When I was a child in England, I often used to see men and women standing at street corners holding placards saying such things as “The End of the World in Nigh–Repent before it is loo late” or some variation on that theme. It struck me as silly. Even in the era of the atomic threat I had much more important things to worry about, such as the next soccer game. And repent? What exactly had I done that was so terrible? A few little lies to my parents? “No, I did not eat that chocolate.”
Every Shabbat afternoon my father made us learn one brief quote from Pirkei Avot, the Ethics of the Fathers, and that was where I came across “Repent one day before you die.” It seemed our religion took the idea seriously after all. So what did it mean?
The Hebrew word “Teshuvah” is used in the Torah with regard to God and Israel in the context of “returning” to each other after Israel betrayed its covenant and suffers exile. It is not used as we do today to mean personal repentance. That doesn’t mean there is no such concept in the Torah, but it is implicit rather than explicit (now there’s a linguistic distinction too many people are ignorant of nowadays).
The sacrificial system talks about sin offerings and the need to confess one’s errors before seeking forgiveness and atonement. Kapara, atonement, has the same root as the name of Yom Kippur. The Torah requires a process of confession, Vidui. Unlike the Catholic concept, it does not require confessing to a priest or other person, but directly to God. And in true Freudian terms, it requires one to give full expression to what it is one has done wrong. That completed and any restitution effected, forgiveness is effected. There is some debate then as to why one also needs a Yom Kippur, be it for individuals, serious crimes or the community. Maimonides adds a rider: Only when one finds oneself in exactly the same position as one was when one did wrong and with the capacity to do it again, but this time one desists, can one then be said to have completely wiped away the misdemeanor.
But there is no actual, specific command in the Torah to repent, do Teshuvah, in the obligatory sense. I believe this has a lot to do with the “psychology” of sin in early Judaism, before we were influenced by Greek and then by Christian and Muslim theologies.
The three main Biblical words for sin are instructive. “Cheyt” derives from “missing the mark or the target.” “Aveyra” come from the word to pass off the straight and narrow. “Avon” means to be deficient in some way. All of them imply an error of judgment that can easily be rectified by adding a quality to our armory, by standing in a better or more appropriate position, or by acting more skillfully or wisely. It is no wonder that the Talmud (Sotah 3a) says, “A person only sins when he is possessed of stupidity.”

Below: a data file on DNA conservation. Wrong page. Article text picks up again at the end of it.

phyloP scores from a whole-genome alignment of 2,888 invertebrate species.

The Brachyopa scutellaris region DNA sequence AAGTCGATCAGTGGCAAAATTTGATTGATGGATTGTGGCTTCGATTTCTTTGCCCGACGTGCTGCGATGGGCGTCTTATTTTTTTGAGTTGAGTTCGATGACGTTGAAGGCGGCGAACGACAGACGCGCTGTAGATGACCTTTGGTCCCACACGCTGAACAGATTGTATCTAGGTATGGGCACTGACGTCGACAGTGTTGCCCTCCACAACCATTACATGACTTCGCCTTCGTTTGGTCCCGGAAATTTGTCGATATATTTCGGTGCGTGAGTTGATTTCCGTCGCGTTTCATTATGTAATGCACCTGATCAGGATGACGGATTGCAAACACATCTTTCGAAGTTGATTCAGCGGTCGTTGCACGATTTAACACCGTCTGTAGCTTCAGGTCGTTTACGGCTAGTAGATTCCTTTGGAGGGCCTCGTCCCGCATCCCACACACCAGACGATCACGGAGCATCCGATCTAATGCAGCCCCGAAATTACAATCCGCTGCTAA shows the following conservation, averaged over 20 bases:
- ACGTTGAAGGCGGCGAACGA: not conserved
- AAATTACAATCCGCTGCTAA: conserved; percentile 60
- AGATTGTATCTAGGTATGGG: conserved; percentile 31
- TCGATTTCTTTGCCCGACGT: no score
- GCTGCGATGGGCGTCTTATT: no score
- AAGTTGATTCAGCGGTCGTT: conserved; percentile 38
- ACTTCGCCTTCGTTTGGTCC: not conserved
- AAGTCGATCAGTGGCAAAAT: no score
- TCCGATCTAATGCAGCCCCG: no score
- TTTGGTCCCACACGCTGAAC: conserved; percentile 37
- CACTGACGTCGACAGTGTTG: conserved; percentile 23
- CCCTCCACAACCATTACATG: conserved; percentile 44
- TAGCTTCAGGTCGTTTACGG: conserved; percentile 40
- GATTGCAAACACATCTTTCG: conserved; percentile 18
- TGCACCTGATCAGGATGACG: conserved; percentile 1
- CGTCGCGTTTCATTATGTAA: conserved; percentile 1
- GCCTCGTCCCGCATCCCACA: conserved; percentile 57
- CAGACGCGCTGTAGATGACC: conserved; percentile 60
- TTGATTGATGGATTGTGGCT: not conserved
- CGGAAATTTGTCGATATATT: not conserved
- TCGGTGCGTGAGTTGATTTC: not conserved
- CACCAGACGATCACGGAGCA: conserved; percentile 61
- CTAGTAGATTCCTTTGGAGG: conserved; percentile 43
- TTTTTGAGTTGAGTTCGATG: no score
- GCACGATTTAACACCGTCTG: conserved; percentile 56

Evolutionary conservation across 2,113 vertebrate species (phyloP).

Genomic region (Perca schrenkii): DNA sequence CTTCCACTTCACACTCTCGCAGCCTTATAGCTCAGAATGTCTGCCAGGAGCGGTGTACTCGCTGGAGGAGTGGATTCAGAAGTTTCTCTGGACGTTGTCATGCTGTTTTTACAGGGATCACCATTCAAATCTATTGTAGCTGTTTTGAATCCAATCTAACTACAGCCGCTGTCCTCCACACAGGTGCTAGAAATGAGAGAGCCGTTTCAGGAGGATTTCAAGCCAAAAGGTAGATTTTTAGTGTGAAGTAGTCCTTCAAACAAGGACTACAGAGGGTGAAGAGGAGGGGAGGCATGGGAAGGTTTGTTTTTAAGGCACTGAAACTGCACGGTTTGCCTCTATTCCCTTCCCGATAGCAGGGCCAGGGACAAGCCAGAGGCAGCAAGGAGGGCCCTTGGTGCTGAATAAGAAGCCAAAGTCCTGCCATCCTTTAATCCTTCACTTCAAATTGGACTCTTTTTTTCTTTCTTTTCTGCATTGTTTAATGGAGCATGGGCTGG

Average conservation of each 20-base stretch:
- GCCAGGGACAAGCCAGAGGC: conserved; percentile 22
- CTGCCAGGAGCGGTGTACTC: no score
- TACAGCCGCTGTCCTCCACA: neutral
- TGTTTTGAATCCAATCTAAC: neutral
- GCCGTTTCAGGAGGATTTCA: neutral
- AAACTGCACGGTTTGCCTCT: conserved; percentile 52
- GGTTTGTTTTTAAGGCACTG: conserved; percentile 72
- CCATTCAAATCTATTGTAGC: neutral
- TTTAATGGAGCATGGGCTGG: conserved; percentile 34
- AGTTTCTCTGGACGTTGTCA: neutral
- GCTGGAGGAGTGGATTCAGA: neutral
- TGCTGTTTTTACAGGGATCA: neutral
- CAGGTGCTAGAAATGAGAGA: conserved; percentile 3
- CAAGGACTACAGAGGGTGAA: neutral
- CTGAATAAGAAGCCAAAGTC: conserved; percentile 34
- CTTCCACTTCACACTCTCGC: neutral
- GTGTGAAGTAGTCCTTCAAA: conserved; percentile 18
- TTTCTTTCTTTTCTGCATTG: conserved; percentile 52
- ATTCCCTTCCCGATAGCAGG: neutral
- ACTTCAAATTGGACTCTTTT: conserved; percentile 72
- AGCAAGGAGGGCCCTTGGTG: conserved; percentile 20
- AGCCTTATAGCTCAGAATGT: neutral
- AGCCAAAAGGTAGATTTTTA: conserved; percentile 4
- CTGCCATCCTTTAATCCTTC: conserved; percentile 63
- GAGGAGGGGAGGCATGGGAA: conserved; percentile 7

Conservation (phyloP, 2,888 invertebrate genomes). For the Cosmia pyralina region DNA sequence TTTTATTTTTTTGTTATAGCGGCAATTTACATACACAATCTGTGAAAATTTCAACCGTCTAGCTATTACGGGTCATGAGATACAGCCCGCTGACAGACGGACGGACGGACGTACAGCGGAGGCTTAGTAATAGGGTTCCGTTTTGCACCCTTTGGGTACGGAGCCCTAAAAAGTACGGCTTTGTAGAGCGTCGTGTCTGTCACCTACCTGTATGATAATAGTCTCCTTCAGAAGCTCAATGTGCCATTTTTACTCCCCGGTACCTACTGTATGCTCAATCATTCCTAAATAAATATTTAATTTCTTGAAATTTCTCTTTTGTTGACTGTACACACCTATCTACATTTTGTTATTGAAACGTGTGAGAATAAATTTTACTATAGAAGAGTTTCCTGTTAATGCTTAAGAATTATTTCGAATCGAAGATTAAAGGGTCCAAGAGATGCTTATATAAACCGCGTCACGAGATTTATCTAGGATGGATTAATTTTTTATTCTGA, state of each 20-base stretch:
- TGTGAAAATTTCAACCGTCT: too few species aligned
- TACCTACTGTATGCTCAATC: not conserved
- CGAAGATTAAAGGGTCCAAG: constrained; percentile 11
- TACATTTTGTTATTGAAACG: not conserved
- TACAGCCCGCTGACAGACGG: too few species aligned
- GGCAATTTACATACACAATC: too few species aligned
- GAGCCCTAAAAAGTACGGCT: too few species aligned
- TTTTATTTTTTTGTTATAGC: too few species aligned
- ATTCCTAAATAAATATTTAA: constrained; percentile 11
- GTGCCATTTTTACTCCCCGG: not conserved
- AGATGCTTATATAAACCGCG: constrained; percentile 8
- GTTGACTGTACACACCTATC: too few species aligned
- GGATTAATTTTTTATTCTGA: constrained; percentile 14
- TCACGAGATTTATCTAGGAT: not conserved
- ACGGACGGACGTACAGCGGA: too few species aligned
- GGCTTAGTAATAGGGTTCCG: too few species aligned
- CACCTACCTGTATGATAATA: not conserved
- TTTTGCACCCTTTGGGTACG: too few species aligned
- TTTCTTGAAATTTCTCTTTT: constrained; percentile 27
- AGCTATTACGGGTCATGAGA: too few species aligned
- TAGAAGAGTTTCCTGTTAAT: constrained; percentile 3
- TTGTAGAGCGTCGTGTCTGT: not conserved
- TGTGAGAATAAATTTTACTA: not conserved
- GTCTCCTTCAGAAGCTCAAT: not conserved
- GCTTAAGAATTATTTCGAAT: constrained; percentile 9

There is no hint here of a “state of sin,” so beloved of hell-fire and brimstone preachers. No heavy, awesome weight that can be debilitating and psychologically damaging. Just recognition that people make mistakes that can usually, and often easily, be rectified.
The idea of “fearing sin” plays an important part in rabbinic literature. But is this anything more than simply an instruction to always be aware, on the lookout, and sensitive to possible mistakes?
Judaism does not have a concept of “Original Sin.” It is usually much more relaxed about such issues (except for the extreme Mussar self-denialists). Certainly not in the Christian sense of believing that humanity is born naturally evil and can only be redeemed by faith (specifically in Christian dogma).
We do have the idea that Adam’s (emblematic) sin in the Garden of Eden changed the course of human history. This is often referred to in the Talmud. However, I understand this only to mean that the recurring tendency to make the wrong decisions, to undo all the good that others achieve, to bring selfishness in to dethrone altruism, are features of human beings in general that make this world a less pleasant place to live in.
In theory the most evil jihadi throat-slitter has the capacity to change and to repent. Perhaps that is what we should all be praying for over Rosh Hashanah instead of weighing ourselves down with our own relatively minor mistakes, which we can decide to do every morning when we pray and meditate on our actions. Instead of that, when we come to a public festival like Rosh Hashanah, as the Talmud says, “All God’s creatures pass before Him.” So let us pray for all the sad human beings, all the evil people in this world who are involved destruction, and hope they might see the light. Gosh, I love optimism!